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Burnham Violin Co.
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I see you are a new poster,welcome.

It looks as though someone has used a sharp object to erase the stamp.

Which brings up the question as to why  would someone prior to you owning the violin  destroy a stamp that enhanced the violins value ?

And the next bit is de rigueur for this site, the experts will need pictures of the violin as outlined in the sticky at the beginning of the forum.

 

 

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The violin is in poor condition, as it has been stripped of its varnish.  I believe it may have been in a fire at one point as the varnish is still on the scroll and is charred.  I have certainly drawn no conclusions, just suspicions.  It very well may be a German instrument closer to 1900, but it has a lot of really nice qualities, many of which suggest French to me.  I have more pictures of the violin here, but don't go crazy, it certainly is not the most exciting fiddle.  This is just a pity case that showed up at my doorstep.  I was really more just curious if anyone has seen the stamp.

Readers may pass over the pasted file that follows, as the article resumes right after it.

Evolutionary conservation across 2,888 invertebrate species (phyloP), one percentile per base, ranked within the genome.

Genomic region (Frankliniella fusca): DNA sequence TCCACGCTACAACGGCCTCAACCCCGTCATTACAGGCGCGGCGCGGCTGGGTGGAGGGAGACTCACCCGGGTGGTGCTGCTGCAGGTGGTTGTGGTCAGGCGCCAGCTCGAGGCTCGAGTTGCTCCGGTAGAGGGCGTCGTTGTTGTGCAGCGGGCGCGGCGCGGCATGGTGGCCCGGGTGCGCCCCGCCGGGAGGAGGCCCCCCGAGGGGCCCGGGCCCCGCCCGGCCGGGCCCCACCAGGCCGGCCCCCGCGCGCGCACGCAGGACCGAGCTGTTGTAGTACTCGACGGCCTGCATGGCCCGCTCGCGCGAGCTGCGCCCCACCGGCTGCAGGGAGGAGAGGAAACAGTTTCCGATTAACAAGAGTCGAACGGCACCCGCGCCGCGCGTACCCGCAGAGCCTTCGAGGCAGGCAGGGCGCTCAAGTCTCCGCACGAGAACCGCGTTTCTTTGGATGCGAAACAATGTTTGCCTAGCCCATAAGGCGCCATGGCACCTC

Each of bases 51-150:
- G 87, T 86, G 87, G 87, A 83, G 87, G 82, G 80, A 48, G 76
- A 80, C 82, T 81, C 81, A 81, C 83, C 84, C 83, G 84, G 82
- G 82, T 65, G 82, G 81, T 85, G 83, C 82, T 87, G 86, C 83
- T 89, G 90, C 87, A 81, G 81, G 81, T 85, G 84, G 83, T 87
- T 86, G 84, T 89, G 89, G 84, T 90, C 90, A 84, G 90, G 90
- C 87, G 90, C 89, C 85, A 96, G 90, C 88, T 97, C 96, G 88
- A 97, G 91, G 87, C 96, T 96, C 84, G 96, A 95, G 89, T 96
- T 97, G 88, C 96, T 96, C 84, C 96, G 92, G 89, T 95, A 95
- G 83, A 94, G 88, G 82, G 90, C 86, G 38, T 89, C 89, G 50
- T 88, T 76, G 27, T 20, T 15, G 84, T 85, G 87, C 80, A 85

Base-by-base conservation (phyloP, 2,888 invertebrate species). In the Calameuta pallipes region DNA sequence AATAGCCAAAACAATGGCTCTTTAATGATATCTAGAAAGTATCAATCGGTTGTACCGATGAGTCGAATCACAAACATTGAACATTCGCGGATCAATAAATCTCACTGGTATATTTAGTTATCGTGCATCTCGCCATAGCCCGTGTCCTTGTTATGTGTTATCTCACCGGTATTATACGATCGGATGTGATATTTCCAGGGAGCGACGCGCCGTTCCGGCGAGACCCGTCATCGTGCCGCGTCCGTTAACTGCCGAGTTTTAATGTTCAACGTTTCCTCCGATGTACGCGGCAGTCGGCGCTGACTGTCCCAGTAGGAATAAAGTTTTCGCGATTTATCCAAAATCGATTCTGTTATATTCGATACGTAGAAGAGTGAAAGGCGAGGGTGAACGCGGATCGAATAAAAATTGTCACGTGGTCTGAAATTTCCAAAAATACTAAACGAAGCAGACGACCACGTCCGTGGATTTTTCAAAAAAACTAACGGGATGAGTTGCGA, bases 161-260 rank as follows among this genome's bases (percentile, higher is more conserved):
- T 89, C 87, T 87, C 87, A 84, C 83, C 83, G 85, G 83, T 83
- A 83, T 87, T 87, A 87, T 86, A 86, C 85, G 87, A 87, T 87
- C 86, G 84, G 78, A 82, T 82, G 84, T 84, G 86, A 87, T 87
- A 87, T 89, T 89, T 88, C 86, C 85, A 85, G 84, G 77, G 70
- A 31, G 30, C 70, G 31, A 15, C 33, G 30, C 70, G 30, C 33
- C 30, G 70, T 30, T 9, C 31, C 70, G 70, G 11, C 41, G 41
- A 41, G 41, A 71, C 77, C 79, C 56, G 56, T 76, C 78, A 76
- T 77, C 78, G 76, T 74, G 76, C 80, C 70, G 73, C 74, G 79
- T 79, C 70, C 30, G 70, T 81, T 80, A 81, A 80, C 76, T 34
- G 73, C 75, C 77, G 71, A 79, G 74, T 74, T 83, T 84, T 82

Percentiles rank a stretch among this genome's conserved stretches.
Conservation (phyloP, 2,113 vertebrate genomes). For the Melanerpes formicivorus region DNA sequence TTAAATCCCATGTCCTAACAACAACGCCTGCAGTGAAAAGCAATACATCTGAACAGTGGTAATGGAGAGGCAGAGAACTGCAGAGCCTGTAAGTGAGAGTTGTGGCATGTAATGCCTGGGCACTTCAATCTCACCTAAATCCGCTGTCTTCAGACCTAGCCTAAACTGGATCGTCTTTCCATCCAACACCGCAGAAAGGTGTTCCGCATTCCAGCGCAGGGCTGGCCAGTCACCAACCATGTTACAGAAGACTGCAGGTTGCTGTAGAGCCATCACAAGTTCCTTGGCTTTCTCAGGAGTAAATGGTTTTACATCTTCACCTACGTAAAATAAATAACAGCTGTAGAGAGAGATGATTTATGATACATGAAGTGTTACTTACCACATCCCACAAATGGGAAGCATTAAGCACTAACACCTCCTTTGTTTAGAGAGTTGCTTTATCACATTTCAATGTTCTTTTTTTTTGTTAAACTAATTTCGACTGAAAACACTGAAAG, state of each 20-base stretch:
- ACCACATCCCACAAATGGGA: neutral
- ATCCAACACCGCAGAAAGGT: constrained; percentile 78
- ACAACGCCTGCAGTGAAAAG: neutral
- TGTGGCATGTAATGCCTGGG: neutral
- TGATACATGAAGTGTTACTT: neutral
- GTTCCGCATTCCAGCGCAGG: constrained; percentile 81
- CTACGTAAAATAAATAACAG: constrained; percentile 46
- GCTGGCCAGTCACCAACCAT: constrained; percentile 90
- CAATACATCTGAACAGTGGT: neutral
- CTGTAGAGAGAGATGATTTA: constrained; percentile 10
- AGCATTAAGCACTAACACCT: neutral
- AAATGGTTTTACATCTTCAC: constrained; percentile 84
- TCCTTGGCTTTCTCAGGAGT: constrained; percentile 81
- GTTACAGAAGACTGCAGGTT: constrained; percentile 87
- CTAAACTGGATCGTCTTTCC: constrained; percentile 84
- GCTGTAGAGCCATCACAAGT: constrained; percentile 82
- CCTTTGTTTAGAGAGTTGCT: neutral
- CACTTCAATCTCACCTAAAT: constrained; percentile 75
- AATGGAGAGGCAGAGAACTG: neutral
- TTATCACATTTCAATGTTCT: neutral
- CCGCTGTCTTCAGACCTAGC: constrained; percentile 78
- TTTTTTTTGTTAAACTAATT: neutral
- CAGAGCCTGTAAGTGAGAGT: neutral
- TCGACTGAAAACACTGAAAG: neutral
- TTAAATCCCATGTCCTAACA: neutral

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3 hours ago, Burnham Violin Co. said:

I have more pictures of the violin here, but don't go crazy, it certainly is not the most exciting fiddle.

It seems to be one of these rather nice 19th century instruments with the certain type of thickly applied red varnish which is usually becoming crazed and darkened at the surface after a period of time. This can be found at French, English and Mittenwald violins. There are also people mis-believing this phenomena was caused heat or fire (which is definitely not causing this appearance) and thinking they should "improve" them with stripping, revarnishing etc. A tragic misconception devaluating many of otherwise well made handcrafted instruments of historical and musical value.

Your violin could be French IMO, but it's not finally to decide by the photos. Maybe you can tell a bit about the inside work, if the linings are inserted into the corner blocks or cut, or if the lower rib is one piece or divided?

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